Two weeks after a Special Town Meeting in Hanson rejected a plan to build a new elementary school, proponents have decided they want to try again.
The School Building Committee agreed last week to ask the Massachusetts School Building Authority to allow the town to hold another Special Town Meeting to consider the $58.4 million project, which calls for replacing the Maquan and Indian Head elementary schools with a new school.
The panel of officials from the town and the Whitman-Hanson Regional School District reached the decision in its first meeting since the Oct. 7 Special Town Meeting vote not to authorize funding for the project. The tally was 303 in favor and 221 opposed, short of the two-thirds majority needed because the funds would be borrowed.
“The feeling of the building committee was that the project is still the most economically feasible and educationally sound for the town,” said Craig Finley, assistant superintendent of district operations and a building committee member.
The authority had committed to funding $29.4 million, or 59.17 percent of the project’s eligible costs, money that the town is now at risk of losing. The town had planned a special election next month to take up a Proposition 2½ debt exclusion, or temporary tax increase, to pay the town’s share, but the vote will not take place due to the Town Meeting outcome.
Finley said the request for another Town Meeting vote will be part of a letter the committee would be sending to the state building authority this week. It requires that within 10 days of a failed vote, districts submit a letter stating the outcome, why they think the vote failed, and a proposed remedy. The authority then decides whether to continue setting aside funds for the project.
In pressing its case for another Special Town Meeting, the building committee will cite specific circumstances the night of the meeting that it believes may have skewed the results.
Finley said those include that the article was not taken up till about 10 p.m. or voted on until nearly 11:30 p.m. He also cited the heavy rain that night, the coincidence of a Red Sox playoff game, and that the meeting took place during the federal government’s shutdown, which may have heightened voter unease about the economy and spending money.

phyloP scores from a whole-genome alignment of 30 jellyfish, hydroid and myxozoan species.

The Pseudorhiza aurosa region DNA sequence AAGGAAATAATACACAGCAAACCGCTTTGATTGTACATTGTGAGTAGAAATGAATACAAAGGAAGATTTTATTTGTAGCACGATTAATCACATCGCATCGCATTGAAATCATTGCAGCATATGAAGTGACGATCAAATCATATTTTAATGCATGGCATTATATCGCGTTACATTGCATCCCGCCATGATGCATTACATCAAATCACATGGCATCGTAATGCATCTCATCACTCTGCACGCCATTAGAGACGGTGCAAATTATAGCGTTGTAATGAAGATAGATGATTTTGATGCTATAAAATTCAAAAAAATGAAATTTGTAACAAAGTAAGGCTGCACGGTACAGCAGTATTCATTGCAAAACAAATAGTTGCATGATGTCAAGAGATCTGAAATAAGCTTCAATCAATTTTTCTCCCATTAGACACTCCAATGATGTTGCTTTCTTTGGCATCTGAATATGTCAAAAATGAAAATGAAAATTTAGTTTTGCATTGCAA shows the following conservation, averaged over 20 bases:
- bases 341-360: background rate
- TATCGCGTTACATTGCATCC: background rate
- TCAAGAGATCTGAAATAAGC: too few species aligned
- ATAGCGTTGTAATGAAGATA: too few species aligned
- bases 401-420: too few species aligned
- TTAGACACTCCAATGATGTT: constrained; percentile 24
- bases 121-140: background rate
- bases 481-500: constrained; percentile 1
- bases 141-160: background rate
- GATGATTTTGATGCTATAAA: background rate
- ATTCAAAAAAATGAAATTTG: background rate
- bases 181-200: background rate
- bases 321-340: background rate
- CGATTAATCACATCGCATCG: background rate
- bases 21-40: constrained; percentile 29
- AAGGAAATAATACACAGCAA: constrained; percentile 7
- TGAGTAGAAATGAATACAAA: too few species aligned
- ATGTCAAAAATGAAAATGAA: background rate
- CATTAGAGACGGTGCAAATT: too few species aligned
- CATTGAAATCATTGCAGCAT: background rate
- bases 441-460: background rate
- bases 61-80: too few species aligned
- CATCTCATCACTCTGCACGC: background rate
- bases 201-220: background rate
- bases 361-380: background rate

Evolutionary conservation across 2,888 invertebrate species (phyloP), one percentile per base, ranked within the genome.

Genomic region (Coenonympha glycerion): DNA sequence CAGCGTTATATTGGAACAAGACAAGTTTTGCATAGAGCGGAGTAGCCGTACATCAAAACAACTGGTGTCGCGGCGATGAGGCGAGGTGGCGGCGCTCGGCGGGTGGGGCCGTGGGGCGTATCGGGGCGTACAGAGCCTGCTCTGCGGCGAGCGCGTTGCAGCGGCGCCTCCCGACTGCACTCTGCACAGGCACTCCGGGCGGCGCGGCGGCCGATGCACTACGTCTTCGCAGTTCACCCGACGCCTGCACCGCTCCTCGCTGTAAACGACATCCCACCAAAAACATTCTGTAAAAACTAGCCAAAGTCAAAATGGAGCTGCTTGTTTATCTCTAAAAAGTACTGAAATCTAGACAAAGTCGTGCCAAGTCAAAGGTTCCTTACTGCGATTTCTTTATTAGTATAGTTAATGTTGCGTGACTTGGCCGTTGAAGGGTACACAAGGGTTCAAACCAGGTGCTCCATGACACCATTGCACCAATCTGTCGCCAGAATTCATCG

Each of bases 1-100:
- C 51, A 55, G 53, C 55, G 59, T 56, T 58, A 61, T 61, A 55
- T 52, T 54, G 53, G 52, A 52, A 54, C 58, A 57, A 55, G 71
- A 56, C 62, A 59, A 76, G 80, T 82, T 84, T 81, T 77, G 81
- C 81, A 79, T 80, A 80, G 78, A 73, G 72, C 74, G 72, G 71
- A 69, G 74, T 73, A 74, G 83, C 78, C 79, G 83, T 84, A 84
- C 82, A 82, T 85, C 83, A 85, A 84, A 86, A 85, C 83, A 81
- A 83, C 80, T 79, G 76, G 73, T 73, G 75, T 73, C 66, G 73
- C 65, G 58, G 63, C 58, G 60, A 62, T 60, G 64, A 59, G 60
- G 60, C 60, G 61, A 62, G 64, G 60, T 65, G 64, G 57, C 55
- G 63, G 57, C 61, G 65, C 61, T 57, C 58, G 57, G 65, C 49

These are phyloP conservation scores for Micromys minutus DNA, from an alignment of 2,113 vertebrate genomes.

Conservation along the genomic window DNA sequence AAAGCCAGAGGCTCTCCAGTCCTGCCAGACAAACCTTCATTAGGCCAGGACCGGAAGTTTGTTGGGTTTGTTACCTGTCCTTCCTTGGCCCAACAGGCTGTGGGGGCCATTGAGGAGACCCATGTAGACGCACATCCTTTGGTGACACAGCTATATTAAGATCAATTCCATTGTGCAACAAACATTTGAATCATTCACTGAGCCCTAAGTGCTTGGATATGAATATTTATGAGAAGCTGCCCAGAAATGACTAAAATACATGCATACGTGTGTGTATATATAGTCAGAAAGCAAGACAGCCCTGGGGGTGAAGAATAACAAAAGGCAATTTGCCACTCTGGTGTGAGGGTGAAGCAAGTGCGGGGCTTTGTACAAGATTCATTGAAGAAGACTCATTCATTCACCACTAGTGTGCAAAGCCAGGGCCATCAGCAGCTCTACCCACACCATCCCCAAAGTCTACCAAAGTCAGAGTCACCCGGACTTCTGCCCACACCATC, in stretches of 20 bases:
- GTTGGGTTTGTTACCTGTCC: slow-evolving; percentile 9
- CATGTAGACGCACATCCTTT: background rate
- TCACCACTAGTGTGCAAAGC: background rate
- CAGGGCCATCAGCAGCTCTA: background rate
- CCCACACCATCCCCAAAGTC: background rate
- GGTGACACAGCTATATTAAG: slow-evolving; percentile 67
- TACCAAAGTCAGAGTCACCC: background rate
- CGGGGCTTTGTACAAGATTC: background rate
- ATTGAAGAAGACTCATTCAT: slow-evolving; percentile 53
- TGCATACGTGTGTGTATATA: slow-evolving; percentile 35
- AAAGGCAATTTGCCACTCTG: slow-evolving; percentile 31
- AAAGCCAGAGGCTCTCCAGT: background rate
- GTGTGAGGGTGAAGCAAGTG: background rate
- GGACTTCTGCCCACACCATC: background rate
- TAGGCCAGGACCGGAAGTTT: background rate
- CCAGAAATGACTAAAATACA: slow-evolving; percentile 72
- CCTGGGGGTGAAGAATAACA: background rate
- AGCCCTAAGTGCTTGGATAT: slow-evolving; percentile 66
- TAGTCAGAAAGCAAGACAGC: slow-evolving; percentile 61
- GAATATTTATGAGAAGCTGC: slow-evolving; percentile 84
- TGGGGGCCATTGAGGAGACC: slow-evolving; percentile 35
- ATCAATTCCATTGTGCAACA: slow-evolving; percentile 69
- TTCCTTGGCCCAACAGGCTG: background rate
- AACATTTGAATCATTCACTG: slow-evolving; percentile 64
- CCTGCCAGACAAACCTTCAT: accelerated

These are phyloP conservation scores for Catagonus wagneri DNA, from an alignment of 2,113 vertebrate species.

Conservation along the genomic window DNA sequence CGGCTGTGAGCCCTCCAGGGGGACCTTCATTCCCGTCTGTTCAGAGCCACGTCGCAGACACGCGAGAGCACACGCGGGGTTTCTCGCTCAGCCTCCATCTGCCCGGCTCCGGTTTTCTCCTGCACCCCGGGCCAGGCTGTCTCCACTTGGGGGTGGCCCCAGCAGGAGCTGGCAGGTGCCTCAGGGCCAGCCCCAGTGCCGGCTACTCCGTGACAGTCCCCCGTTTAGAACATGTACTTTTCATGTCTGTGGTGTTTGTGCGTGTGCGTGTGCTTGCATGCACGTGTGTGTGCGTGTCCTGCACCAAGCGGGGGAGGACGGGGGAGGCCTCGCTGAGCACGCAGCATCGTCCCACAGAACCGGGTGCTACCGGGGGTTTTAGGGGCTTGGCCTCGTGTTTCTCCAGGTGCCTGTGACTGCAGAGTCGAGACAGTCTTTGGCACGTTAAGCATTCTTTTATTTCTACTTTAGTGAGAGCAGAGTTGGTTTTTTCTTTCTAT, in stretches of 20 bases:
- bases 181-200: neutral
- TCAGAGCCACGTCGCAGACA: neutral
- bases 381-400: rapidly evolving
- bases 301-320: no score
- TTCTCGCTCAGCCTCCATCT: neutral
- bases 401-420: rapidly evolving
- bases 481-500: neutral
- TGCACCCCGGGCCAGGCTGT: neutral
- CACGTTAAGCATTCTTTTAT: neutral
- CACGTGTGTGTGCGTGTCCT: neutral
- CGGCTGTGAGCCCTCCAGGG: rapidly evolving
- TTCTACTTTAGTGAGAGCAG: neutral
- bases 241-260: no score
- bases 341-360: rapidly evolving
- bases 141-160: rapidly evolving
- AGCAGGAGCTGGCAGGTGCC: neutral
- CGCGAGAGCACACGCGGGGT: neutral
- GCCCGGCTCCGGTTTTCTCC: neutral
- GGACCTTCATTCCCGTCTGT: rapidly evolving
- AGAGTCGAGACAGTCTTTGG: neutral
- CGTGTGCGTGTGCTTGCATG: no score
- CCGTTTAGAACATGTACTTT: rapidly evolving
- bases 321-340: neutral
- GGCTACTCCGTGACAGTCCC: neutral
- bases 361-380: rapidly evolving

Additionally, Finley said that the unusually large turnout for the meeting — held in the middle school auditorium — resulted in many voters having to be seated in the gymnasium, where they felt “disconnected from the regular meeting.” He said the parking lot also filled up, possibly preventing some from attending.
“We feel it’s important to take the opportunity to request of the MSBA an opportunity to re-present it to the community with hopefully less of the mitigating factors present,” he said.
Should the building authority agree to let the proposal be placed again before voters, the Special Town Meeting would probably be held in January, with a special election, if needed, in late February or early March, according to Selectman Stephen Amico, a member of the School Building Committee.
The new school would serve 800 kindergarten through fifth-grade students from the existing Maquan and Indian Head schools and would provide space for a preschool center serving 60 students from Hanson and Whitman. It would be built on the site of Indian Head School.
The Maquan, on School Street, currently serves 349 kindergarten through second-grade students and all of the district’s 81 preschool students. Indian Head, across the street, serves 413 third- through fifth-grade students. Officials say the two buildings, particularly the Maquan, have significant facility needs.
Selectman David Soper opposes the plan and the decision to seek another vote.
“I think the voters have spoken,” he said. “Quite frankly, I’m a little disappointed that the building committee is not recognizing what the voters said at Town Meeting, which is that this project is just too expensive at this time for them, with the economy being the way it is.”
Passage of the debt exclusion would add $615 to the annual tax bill of an average home assessed at $307,400.
“They need to come back with another plan,” Soper said. “What they [voters] wanted were other options.”
But Amico said that the alternative to building a new school — renovating the Maquan and repairing Indian Head — would cost Hanson taxpayers $33.6 million, more than the $29.4 million they would spend under the new school option. And with a new school, “it’s going to be 25, 30 years before you have to do any kind of updates.”
“I was kind of shocked that it didn’t go through,” he said, noting that the Town Meeting action deprives residents who were not in attendance that night from the chance to vote on the plan at the ballot box.
Amico said that in addition to uncertainty about the economy and the government shutdown, the plan was hurt by the fact that there was limited time to educate the public about it, noting that the building authority’s vote was on July 31. He said some voters also did not understand that under the state rules, the town could only come to them with a single plan, not a menu of options.
“I think it’s foolish for us to stop now because we’ve spent a lot of time . . . and taken this to the point where we even have the approval of the MSBA,” he said.
Amico said, for him, the plan is worth supporting even though his own children have already gone through the school system.
“I feel it’s my obligation as a resident of the town and a taxpayer that I give my neighbors’ children the same opportunities my children had,” he said.